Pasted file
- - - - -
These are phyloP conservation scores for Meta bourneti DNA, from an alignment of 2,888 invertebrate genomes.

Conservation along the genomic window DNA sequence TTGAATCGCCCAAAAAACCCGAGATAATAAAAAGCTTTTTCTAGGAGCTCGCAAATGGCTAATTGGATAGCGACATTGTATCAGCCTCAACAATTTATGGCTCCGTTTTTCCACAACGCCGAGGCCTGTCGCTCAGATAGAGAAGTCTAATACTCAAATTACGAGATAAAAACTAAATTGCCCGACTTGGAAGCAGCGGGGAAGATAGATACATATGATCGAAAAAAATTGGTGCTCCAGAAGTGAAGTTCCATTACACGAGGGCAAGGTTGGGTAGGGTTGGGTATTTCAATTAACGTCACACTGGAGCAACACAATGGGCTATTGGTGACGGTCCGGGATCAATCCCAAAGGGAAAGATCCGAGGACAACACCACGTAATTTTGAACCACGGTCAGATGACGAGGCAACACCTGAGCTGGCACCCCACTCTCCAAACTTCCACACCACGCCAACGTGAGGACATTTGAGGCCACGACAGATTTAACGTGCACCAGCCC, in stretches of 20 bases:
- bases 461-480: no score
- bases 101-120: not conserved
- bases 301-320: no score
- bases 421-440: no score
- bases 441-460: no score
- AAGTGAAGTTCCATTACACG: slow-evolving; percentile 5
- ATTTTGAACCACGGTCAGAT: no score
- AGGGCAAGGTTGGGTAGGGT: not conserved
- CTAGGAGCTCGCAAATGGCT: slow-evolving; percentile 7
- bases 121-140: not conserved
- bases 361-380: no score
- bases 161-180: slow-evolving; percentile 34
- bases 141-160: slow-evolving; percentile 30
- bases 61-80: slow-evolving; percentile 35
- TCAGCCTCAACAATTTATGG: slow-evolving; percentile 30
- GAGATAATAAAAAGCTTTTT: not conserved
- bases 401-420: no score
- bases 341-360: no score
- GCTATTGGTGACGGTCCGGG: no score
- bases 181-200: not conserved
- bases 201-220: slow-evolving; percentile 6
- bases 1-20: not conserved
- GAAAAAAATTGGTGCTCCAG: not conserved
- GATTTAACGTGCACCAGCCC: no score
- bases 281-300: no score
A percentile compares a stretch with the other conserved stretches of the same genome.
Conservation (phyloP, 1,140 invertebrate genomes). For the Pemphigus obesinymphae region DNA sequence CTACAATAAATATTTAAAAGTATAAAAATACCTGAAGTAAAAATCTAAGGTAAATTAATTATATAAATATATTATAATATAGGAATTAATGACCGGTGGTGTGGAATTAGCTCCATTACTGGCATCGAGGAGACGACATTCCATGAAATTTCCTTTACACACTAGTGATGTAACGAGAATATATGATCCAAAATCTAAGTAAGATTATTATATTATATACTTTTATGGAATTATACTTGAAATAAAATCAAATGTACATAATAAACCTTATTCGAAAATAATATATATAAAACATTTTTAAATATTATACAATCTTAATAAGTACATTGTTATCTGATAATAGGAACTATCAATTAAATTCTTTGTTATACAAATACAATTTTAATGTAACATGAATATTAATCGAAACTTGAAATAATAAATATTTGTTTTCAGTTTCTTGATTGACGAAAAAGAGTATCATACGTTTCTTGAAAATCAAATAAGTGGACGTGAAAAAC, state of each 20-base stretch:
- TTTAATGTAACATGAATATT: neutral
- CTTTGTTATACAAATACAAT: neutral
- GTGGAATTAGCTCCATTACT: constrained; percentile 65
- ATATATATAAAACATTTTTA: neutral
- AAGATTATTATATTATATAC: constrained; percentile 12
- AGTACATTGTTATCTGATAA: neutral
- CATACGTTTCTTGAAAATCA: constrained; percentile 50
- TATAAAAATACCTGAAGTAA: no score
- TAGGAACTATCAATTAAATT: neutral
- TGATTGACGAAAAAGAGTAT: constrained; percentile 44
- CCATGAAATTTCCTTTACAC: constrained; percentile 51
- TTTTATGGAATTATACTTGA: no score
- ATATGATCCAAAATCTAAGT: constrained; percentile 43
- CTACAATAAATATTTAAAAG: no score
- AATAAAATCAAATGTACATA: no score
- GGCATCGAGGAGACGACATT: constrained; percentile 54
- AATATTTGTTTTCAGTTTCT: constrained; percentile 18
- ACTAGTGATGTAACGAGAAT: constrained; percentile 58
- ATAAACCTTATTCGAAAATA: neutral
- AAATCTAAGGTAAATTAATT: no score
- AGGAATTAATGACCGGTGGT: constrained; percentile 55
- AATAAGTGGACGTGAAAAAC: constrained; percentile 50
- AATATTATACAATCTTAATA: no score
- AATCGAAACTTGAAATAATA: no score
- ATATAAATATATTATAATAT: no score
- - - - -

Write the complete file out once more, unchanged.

These are phyloP conservation scores for Meta bourneti DNA, from an alignment of 2,888 invertebrate genomes.

Conservation along the genomic window DNA sequence TTGAATCGCCCAAAAAACCCGAGATAATAAAAAGCTTTTTCTAGGAGCTCGCAAATGGCTAATTGGATAGCGACATTGTATCAGCCTCAACAATTTATGGCTCCGTTTTTCCACAACGCCGAGGCCTGTCGCTCAGATAGAGAAGTCTAATACTCAAATTACGAGATAAAAACTAAATTGCCCGACTTGGAAGCAGCGGGGAAGATAGATACATATGATCGAAAAAAATTGGTGCTCCAGAAGTGAAGTTCCATTACACGAGGGCAAGGTTGGGTAGGGTTGGGTATTTCAATTAACGTCACACTGGAGCAACACAATGGGCTATTGGTGACGGTCCGGGATCAATCCCAAAGGGAAAGATCCGAGGACAACACCACGTAATTTTGAACCACGGTCAGATGACGAGGCAACACCTGAGCTGGCACCCCACTCTCCAAACTTCCACACCACGCCAACGTGAGGACATTTGAGGCCACGACAGATTTAACGTGCACCAGCCC, in stretches of 20 bases:
- bases 461-480: no score
- bases 101-120: not conserved
- bases 301-320: no score
- bases 421-440: no score
- bases 441-460: no score
- AAGTGAAGTTCCATTACACG: slow-evolving; percentile 5
- ATTTTGAACCACGGTCAGAT: no score
- AGGGCAAGGTTGGGTAGGGT: not conserved
- CTAGGAGCTCGCAAATGGCT: slow-evolving; percentile 7
- bases 121-140: not conserved
- bases 361-380: no score
- bases 161-180: slow-evolving; percentile 34
- bases 141-160: slow-evolving; percentile 30
- bases 61-80: slow-evolving; percentile 35
- TCAGCCTCAACAATTTATGG: slow-evolving; percentile 30
- GAGATAATAAAAAGCTTTTT: not conserved
- bases 401-420: no score
- bases 341-360: no score
- GCTATTGGTGACGGTCCGGG: no score
- bases 181-200: not conserved
- bases 201-220: slow-evolving; percentile 6
- bases 1-20: not conserved
- GAAAAAAATTGGTGCTCCAG: not conserved
- GATTTAACGTGCACCAGCCC: no score
- bases 281-300: no score
A percentile compares a stretch with the other conserved stretches of the same genome.
Conservation (phyloP, 1,140 invertebrate genomes). For the Pemphigus obesinymphae region DNA sequence CTACAATAAATATTTAAAAGTATAAAAATACCTGAAGTAAAAATCTAAGGTAAATTAATTATATAAATATATTATAATATAGGAATTAATGACCGGTGGTGTGGAATTAGCTCCATTACTGGCATCGAGGAGACGACATTCCATGAAATTTCCTTTACACACTAGTGATGTAACGAGAATATATGATCCAAAATCTAAGTAAGATTATTATATTATATACTTTTATGGAATTATACTTGAAATAAAATCAAATGTACATAATAAACCTTATTCGAAAATAATATATATAAAACATTTTTAAATATTATACAATCTTAATAAGTACATTGTTATCTGATAATAGGAACTATCAATTAAATTCTTTGTTATACAAATACAATTTTAATGTAACATGAATATTAATCGAAACTTGAAATAATAAATATTTGTTTTCAGTTTCTTGATTGACGAAAAAGAGTATCATACGTTTCTTGAAAATCAAATAAGTGGACGTGAAAAAC, state of each 20-base stretch:
- TTTAATGTAACATGAATATT: neutral
- CTTTGTTATACAAATACAAT: neutral
- GTGGAATTAGCTCCATTACT: constrained; percentile 65
- ATATATATAAAACATTTTTA: neutral
- AAGATTATTATATTATATAC: constrained; percentile 12
- AGTACATTGTTATCTGATAA: neutral
- CATACGTTTCTTGAAAATCA: constrained; percentile 50
- TATAAAAATACCTGAAGTAA: no score
- TAGGAACTATCAATTAAATT: neutral
- TGATTGACGAAAAAGAGTAT: constrained; percentile 44
- CCATGAAATTTCCTTTACAC: constrained; percentile 51
- TTTTATGGAATTATACTTGA: no score
- ATATGATCCAAAATCTAAGT: constrained; percentile 43
- CTACAATAAATATTTAAAAG: no score
- AATAAAATCAAATGTACATA: no score
- GGCATCGAGGAGACGACATT: constrained; percentile 54
- AATATTTGTTTTCAGTTTCT: constrained; percentile 18
- ACTAGTGATGTAACGAGAAT: constrained; percentile 58
- ATAAACCTTATTCGAAAATA: neutral
- AAATCTAAGGTAAATTAATT: no score
- AGGAATTAATGACCGGTGGT: constrained; percentile 55
- AATAAGTGGACGTGAAAAAC: constrained; percentile 50
- AATATTATACAATCTTAATA: no score
- AATCGAAACTTGAAATAATA: no score
- ATATAAATATATTATAATAT: no score